Sean Platt’s The Eminem Guide to Becoming a Writing and Marketing Machine is a great example of metaphor. Writing a blog post is likened to Eminem’s storytelling and rapping techniques. This controversial headline is catchy and Sean uses a popular artist to make us identify with his topic right from the outset.

Here are some useful steps to create your own metaphor (extended or ordinary) for use in your next blog post:

  1. Focus on the concept you are trying to explain. For example, you may be informing your readers about the benefits of yoga.
  2. Brainstorm the concept and write down everything that comes into your head, as I’ve done below:

  3. What similar, real-life objects or concepts (must be completely unrelated) embody the points you’ve brainstormed? Make a list of the first few things that come to mind using the free-association technique (where you write spontaneously as things come into your thoughts).

  4. Which one stands out at you the most? Once I had brainstormed the benefits, the pretzel idea immediately stood out at me—its shape is similar to a yogi’s body when performing a twist on the floor! This is appropriate and it adds an element of humour as well. You can almost imagine a yogi as a contortionist or pretzel on the floor.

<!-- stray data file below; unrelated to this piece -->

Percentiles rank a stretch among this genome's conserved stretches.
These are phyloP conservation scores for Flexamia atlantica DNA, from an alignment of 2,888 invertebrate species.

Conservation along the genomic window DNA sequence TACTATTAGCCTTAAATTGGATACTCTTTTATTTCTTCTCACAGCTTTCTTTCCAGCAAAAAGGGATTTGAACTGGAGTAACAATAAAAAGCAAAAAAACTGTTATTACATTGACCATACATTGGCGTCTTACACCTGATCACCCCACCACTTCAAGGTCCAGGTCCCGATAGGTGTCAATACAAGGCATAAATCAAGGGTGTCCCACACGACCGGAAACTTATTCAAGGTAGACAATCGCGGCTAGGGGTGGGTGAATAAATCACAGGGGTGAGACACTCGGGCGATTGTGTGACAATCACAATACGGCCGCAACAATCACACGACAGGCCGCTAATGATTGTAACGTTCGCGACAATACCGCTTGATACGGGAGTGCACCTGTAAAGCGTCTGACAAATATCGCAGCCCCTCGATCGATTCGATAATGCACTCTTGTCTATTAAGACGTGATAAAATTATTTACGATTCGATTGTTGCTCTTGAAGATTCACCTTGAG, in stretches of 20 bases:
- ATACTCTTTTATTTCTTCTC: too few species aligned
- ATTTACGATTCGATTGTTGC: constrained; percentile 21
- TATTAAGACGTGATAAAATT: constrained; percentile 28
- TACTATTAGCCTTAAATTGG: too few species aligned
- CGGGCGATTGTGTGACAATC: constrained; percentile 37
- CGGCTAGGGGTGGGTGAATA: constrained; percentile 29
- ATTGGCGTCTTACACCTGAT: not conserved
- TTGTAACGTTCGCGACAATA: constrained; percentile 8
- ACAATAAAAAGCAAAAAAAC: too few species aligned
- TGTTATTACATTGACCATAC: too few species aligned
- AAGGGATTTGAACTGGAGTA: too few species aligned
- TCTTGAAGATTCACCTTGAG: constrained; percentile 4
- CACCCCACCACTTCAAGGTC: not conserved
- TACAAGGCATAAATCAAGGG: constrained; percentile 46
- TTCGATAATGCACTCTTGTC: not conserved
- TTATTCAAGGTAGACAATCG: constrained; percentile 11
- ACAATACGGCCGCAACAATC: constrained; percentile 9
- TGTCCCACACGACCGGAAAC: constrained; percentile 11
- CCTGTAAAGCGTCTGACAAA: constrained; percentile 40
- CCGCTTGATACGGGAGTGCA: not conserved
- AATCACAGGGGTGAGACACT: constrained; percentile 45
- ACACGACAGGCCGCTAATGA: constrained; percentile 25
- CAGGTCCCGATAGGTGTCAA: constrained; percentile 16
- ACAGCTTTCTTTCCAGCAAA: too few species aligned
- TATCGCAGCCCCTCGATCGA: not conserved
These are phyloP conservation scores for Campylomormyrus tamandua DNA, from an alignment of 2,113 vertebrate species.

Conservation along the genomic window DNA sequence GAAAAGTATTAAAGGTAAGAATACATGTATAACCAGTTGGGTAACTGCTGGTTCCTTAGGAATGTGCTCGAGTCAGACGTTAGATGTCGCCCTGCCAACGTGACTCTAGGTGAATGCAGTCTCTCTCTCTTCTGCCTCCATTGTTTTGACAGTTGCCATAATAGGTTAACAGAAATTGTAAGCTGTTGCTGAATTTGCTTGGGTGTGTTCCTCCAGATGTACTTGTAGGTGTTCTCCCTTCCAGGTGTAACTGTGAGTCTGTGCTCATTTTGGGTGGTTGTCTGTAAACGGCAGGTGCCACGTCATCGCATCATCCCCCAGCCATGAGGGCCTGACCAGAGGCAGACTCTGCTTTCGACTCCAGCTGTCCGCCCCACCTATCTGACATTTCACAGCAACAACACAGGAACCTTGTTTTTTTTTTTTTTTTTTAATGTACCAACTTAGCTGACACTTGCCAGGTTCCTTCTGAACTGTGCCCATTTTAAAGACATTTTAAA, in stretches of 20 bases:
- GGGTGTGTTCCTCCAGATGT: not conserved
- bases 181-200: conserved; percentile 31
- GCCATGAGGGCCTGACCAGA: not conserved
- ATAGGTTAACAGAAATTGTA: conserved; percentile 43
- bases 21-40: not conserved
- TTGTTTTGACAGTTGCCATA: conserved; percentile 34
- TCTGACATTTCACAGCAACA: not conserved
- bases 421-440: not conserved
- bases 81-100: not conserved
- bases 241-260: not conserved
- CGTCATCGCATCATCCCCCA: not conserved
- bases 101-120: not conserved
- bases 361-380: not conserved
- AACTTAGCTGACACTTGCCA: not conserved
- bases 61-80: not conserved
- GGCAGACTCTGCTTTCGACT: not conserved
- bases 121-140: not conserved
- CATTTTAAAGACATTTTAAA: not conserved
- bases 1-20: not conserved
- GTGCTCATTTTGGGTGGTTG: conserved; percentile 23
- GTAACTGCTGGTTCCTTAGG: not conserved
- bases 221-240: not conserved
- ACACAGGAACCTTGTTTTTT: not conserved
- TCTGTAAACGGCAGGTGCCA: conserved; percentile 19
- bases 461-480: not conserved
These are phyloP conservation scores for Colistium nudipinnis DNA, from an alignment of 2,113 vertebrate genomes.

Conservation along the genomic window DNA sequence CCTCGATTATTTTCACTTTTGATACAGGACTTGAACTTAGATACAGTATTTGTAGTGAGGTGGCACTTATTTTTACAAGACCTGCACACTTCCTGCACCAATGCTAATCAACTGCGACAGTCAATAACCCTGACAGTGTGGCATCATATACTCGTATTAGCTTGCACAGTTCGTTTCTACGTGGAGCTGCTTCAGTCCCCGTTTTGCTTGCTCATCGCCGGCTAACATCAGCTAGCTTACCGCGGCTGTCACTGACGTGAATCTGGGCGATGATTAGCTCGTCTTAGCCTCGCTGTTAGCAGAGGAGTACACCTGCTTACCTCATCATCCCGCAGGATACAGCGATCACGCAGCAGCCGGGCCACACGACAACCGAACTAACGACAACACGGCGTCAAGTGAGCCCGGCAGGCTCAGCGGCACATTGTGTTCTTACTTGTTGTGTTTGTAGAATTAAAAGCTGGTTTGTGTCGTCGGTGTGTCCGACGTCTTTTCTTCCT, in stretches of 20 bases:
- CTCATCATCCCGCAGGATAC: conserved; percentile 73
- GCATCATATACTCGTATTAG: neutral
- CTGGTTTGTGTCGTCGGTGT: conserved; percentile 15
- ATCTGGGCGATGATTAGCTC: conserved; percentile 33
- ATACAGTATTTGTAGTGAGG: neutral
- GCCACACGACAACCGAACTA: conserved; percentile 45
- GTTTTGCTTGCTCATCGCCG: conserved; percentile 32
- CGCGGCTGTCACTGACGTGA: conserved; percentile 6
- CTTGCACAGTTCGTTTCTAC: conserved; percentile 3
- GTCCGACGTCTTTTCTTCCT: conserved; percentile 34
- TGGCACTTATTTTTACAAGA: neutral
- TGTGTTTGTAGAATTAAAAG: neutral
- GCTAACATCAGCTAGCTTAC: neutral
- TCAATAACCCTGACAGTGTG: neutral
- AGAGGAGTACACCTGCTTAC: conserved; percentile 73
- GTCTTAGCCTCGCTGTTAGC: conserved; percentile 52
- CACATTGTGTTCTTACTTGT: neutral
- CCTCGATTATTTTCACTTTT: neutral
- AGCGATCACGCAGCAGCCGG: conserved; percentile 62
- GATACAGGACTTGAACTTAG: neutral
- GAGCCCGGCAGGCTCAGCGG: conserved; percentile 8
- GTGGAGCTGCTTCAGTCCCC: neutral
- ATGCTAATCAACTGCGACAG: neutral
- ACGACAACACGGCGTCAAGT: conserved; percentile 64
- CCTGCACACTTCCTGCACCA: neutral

5. Does this metaphor make your topic more accessible to your readers? The idea of a yogi as a pretzel may be slightly clichéd but people can relate to it and its humour makes it a winner.

If you are in need of some inspiration, check out Darren’s post, Blogging is Like, for 42 examples of extended metaphor/simile blog posts, none of which are obvious comparisons.

Find your magic within

The above short tips are only guidelines to get you thinking about using comparisons in your writing. The trick is to think out of the box and make analogies that are not so obvious. You can use the above tactics if you are keen to create a metaphorical title. However, it is safe to say that the more you read and write, the more natural your metaphors will be and you won’t even have to think about purposely employing them.